Use with a computer
Using the Fiio E17 with a computer is simple. Plug it in using a miniUSB cable and the two will start talking to each other, the E17 automatically taking over as an audio interface for the computer. No specific drivers need to be installed manually either, which makes the whole thing painless.
There are, naturally, still benefits to having a high-end soundcard rather than a USB DAC like this, though. Without a digital audio output, it's not much use if you want to occasionally connect to a surround system rather than headphones. The E17 is designed for stereo audio, not 7.1. It also has no analogue-to-digital converter (ADC), so is no good if you want to record musical instruments, or other sources, using your computer.
Sound quality and volume improvement
We have dubbed the Fiio E17 "flexible", but it's within fairly narrow constraints. Where it excels beyond the capabilities of most soundcards is in its headphone amp part. However, if the sound output from your computer sounds poor - and it's not down to your using 128kbps MP3s for your music collection - the E17 will increase audio fidelity significantly.
The headphones that benefit most from the E17's help are higher impedance sets designed for studio or home use, rather than earbuds not particularly meant for use with an amp.
The Fiio E17's effect on the sound is pretty neutral - it doesn't up-end the sound with oodles of additional warmth (the Fiio E6 adds more warmth if that is your bag) but it can seriously improve audio fidelity paired with the right set. In particular, it resolves the mid-range extremely well - smooth but well-defined in a manner that increases the soundstage size. We found it also tended to tighten-up the low-end a little, lending it greater impact and power, and helps to shave off errant top-end sharpness.
Stepping back from the minutiae of the sound, the E17 helps to smooth-out sound a little, without losing any definition or detail. It can also make headphones sound that bit more expansive. The only possible complaint we have is that the smoothed-out treble can seem like a step back with earphones that don't have enough treble presence as-is.
EQ and sound customisation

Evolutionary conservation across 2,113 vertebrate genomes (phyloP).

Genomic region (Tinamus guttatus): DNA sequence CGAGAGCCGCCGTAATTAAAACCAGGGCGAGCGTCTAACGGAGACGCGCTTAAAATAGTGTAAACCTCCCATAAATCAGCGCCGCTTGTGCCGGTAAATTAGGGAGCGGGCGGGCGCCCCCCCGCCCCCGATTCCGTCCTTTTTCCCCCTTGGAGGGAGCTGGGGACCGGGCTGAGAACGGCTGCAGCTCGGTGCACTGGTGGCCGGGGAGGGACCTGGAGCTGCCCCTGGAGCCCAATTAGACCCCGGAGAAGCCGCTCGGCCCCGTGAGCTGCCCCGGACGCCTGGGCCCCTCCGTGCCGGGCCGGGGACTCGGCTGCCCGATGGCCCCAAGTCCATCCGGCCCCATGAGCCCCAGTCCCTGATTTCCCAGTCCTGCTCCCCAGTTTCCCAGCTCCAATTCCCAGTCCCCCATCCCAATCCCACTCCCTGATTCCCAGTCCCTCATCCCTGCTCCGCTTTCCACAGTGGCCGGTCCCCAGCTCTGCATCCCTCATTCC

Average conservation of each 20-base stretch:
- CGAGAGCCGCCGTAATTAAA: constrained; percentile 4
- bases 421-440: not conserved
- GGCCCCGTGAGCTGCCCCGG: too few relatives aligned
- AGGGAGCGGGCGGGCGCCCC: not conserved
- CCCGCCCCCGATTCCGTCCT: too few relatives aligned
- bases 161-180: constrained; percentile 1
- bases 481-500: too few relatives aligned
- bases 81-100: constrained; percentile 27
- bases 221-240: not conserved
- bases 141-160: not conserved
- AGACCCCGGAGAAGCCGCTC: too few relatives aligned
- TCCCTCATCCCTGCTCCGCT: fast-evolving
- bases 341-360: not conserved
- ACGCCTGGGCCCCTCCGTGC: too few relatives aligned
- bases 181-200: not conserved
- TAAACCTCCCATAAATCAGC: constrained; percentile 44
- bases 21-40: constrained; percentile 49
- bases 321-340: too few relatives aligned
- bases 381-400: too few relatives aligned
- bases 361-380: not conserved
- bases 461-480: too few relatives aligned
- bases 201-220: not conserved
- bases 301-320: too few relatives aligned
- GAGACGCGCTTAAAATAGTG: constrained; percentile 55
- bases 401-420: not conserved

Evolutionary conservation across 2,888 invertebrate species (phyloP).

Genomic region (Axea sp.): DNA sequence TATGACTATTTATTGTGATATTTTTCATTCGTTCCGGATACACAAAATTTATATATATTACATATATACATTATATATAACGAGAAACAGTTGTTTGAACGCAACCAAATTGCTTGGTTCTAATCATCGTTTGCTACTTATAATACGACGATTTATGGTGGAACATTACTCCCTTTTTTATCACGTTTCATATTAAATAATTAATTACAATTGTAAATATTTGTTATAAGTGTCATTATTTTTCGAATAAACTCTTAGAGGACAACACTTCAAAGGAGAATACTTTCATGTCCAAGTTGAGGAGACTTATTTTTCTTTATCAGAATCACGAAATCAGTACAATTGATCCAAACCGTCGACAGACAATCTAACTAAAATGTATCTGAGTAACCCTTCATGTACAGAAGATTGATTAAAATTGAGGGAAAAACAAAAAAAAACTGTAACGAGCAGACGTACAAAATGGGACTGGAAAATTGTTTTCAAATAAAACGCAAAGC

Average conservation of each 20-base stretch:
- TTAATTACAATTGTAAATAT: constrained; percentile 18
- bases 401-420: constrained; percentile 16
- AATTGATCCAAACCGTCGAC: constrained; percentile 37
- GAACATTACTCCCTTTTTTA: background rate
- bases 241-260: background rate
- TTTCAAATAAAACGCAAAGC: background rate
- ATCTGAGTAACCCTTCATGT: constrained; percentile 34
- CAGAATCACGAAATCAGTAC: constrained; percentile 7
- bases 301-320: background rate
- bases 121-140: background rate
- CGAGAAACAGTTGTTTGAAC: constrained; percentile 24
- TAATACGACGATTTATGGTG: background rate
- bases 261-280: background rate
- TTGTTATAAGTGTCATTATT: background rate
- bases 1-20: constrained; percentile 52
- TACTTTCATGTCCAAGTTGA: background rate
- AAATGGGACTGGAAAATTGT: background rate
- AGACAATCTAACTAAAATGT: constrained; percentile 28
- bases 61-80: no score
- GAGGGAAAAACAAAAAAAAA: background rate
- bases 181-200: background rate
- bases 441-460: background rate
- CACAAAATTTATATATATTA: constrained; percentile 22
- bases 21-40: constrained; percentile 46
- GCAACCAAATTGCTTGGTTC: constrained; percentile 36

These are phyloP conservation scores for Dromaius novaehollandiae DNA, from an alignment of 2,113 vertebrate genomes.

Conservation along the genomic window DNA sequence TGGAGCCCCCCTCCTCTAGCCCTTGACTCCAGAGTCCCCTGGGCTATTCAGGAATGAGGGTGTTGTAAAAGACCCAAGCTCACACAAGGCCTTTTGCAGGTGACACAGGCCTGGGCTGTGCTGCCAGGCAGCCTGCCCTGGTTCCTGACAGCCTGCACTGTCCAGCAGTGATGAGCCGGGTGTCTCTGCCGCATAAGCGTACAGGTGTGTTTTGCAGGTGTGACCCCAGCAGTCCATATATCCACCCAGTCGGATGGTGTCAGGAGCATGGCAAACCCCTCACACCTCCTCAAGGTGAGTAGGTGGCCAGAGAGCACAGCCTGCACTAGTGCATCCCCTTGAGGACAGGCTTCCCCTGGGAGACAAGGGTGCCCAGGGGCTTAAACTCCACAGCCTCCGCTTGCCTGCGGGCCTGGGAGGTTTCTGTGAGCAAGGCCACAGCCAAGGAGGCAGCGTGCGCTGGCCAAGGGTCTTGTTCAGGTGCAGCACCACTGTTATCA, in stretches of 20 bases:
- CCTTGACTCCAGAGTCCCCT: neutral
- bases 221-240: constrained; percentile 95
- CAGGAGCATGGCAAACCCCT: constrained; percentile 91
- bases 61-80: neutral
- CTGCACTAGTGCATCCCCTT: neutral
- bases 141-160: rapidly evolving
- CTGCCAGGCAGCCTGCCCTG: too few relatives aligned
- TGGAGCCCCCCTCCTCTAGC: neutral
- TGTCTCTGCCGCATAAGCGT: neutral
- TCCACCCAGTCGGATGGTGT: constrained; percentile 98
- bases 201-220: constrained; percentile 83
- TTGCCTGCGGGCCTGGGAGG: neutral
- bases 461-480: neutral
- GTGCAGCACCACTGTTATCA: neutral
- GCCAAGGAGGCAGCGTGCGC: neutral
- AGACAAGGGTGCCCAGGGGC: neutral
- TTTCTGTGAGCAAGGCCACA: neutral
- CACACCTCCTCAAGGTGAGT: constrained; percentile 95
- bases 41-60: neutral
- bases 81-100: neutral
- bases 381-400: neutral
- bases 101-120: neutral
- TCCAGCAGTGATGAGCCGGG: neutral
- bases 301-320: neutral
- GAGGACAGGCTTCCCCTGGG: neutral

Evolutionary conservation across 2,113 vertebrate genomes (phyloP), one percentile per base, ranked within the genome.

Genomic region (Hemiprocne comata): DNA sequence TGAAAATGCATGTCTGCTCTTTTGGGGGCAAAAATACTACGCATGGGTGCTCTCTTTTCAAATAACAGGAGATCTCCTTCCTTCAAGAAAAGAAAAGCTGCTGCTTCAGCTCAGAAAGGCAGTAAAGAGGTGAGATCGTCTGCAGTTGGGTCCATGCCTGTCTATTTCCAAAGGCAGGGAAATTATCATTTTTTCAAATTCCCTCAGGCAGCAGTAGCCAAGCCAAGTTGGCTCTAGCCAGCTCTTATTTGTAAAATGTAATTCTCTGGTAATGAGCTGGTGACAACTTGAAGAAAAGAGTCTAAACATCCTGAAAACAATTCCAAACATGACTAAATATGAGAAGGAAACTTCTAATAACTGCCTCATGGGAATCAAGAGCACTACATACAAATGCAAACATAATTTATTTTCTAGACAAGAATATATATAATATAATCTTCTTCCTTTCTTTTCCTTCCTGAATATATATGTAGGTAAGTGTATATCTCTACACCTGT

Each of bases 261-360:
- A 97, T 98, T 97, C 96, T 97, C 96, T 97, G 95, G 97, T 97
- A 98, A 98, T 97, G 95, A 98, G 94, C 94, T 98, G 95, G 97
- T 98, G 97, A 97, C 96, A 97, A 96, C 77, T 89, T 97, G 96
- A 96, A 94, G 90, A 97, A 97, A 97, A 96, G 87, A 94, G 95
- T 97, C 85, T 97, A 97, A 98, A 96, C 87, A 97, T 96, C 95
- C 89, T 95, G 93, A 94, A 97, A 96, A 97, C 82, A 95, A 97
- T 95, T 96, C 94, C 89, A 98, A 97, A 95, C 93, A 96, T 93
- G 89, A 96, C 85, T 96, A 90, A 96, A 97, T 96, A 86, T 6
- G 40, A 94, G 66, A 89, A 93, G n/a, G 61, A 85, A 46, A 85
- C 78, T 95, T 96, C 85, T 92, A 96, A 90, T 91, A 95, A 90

If you want to sculpt the sound output of your headphones a little more proactively, the Fiio E17 also offers some basic equalisation settings. However, they're not particularly impressive in scope.
Bass and treble can be tweaked - up or down - but you have no control over whereabouts in the frequency spectrum each does its thing. If advanced control over music playback is what you're after, you'd be better off with something like the Cowon J3 and its JetEffect 3.0 engine.
Within the same menu, gain and channel balance can also be fiddled with. There are three gain settings - 0dB, 6dB and 12dB. Higher gain settings tend to relay tunes with a little more impact, but you won't need to use them for volume alone. With such power on tap, the E17 will easily blow most eardrums at the max volume of the 0dB setting.
In the audio world, the Fiio E17 seems like a bargain. When DACs and headphone amps spiral into thousand-pound territory with ease, getting such a capable solution for around £100 seems like a small miracle. However, we do wonder how many people out there would be perfectly happy with the E7 - at half the price - or even the cheapo E6, which loses the DAC, functioning as a basic, low-power headphone amp.
However, if you have genuinely demanding headphones, the Fiio E17 has a significant impact on sound that may even surprise the nay sayers out there.
Powerful, portable and with an unmistakeably positive effect on the sound of slightly harder-to-drive headphones and the poor-quality output of some computers, the Fiio E17's worth is indisputable. It's also well-made and pretty versatile, capable of plugging into three sources at once. It is a worthwhile upgrade over the E7, though equally we suspect many of you may be happy with that device at half the price.